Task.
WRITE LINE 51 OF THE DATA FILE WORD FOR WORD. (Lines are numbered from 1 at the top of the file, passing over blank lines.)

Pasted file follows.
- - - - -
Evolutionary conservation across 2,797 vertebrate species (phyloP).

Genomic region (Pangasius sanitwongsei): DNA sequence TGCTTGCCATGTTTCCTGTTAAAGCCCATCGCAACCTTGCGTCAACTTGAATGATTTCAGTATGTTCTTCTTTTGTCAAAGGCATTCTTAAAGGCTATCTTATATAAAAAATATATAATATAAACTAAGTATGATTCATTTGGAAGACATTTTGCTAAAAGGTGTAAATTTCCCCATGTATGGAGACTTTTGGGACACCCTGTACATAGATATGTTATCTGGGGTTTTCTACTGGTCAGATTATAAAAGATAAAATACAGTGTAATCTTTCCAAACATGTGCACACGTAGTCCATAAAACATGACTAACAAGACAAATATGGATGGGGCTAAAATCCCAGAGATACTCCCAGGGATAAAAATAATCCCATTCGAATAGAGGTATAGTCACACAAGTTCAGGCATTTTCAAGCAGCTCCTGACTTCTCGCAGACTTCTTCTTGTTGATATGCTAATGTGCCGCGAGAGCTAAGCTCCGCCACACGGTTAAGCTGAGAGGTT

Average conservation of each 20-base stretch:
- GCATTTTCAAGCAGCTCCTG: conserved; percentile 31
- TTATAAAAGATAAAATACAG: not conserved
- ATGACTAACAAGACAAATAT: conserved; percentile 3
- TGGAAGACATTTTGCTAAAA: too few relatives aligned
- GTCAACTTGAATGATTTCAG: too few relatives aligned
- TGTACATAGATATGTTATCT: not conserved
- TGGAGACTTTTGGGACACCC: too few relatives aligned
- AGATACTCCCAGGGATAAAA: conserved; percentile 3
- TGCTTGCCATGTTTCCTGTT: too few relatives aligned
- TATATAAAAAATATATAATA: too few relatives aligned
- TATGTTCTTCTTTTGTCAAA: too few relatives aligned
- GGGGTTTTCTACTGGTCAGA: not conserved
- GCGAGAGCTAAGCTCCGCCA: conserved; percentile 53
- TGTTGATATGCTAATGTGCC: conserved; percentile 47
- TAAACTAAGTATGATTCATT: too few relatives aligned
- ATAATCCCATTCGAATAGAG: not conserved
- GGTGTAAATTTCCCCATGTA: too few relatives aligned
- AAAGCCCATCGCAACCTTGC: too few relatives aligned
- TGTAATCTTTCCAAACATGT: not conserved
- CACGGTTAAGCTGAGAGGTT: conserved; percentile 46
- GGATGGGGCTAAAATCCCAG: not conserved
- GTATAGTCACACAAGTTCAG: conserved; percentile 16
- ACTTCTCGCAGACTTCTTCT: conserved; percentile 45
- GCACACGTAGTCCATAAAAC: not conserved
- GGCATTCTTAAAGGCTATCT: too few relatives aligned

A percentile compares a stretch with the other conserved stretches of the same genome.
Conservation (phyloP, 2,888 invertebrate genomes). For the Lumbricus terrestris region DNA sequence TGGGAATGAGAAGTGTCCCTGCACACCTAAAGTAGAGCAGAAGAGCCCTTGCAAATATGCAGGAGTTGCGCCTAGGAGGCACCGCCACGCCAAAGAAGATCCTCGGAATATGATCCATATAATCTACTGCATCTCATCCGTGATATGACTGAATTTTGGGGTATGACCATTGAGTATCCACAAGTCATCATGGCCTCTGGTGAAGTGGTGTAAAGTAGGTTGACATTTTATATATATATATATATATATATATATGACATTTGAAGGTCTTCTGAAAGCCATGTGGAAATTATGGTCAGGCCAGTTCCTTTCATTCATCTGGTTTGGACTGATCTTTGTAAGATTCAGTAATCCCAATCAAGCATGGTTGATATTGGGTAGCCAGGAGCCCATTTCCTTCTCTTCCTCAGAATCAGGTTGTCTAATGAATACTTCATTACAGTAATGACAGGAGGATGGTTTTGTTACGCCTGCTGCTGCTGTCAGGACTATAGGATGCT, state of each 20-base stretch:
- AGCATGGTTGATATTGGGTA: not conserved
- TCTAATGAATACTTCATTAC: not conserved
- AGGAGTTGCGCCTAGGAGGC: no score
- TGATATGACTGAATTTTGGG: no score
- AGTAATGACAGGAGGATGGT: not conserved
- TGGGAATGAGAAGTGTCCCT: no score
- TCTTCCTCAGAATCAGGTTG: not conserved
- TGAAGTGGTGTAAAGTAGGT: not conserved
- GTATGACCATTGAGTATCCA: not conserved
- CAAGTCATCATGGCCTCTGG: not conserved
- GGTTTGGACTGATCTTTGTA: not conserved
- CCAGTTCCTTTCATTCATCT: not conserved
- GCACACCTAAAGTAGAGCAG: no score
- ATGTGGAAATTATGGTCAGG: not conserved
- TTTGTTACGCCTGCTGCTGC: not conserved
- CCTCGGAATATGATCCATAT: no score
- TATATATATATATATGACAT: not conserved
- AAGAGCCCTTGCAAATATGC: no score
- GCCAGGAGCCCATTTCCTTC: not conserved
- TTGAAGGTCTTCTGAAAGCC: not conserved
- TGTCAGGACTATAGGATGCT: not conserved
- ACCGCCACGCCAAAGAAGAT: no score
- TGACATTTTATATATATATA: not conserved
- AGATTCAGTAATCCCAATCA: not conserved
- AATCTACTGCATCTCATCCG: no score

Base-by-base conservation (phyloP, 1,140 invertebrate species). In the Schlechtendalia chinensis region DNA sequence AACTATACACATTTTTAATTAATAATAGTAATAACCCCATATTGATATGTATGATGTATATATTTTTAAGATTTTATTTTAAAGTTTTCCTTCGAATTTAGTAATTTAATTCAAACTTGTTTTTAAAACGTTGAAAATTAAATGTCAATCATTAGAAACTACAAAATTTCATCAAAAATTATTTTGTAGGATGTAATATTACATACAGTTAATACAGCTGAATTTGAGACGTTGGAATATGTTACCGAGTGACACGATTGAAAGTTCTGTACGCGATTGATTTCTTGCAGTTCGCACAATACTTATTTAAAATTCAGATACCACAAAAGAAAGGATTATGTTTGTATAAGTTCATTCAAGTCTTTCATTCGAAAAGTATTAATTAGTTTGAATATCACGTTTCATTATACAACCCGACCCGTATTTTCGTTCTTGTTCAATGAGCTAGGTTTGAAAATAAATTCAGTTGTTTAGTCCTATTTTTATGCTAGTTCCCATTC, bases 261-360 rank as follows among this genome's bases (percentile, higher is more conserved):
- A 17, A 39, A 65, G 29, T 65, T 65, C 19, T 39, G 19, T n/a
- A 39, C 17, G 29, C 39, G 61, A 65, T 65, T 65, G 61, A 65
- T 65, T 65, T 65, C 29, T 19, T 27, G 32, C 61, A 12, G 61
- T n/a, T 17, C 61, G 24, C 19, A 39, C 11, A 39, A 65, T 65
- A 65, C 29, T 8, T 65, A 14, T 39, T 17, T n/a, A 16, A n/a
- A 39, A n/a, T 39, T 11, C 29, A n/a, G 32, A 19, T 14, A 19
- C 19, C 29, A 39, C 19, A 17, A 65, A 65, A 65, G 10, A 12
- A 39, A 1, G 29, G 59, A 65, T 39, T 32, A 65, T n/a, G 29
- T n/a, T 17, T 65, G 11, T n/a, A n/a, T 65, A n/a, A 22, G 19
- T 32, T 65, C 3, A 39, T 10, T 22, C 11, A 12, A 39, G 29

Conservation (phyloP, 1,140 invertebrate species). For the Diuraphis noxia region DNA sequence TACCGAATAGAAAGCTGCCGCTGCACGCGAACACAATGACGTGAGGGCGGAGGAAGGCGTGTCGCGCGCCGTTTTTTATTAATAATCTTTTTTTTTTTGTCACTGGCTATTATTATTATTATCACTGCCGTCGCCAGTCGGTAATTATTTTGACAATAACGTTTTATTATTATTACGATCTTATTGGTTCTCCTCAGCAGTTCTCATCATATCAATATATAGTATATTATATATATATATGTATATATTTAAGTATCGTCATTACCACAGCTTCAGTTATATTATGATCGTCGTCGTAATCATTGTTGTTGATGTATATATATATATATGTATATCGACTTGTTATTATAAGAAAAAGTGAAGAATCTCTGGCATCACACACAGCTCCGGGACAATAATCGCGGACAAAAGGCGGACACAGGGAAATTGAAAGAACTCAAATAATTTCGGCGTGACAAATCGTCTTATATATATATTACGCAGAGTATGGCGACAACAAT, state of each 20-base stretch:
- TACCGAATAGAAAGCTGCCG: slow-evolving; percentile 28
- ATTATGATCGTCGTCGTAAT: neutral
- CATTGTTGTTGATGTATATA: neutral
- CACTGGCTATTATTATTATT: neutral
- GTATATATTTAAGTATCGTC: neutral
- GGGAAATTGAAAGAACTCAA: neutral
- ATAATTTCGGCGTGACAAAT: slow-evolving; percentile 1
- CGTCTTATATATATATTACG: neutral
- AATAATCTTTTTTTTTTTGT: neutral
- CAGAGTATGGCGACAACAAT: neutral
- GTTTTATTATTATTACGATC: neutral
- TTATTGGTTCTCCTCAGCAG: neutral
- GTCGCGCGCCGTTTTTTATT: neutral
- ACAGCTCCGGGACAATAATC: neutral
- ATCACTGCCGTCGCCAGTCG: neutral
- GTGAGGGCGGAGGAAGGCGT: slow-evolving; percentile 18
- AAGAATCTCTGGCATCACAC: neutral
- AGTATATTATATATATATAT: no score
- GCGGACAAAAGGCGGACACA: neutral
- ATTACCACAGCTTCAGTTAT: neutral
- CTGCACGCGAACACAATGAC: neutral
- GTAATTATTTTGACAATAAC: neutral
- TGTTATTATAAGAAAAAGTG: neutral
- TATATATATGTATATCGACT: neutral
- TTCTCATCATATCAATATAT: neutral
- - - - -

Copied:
- TGTCAGGACTATAGGATGCT: not conserved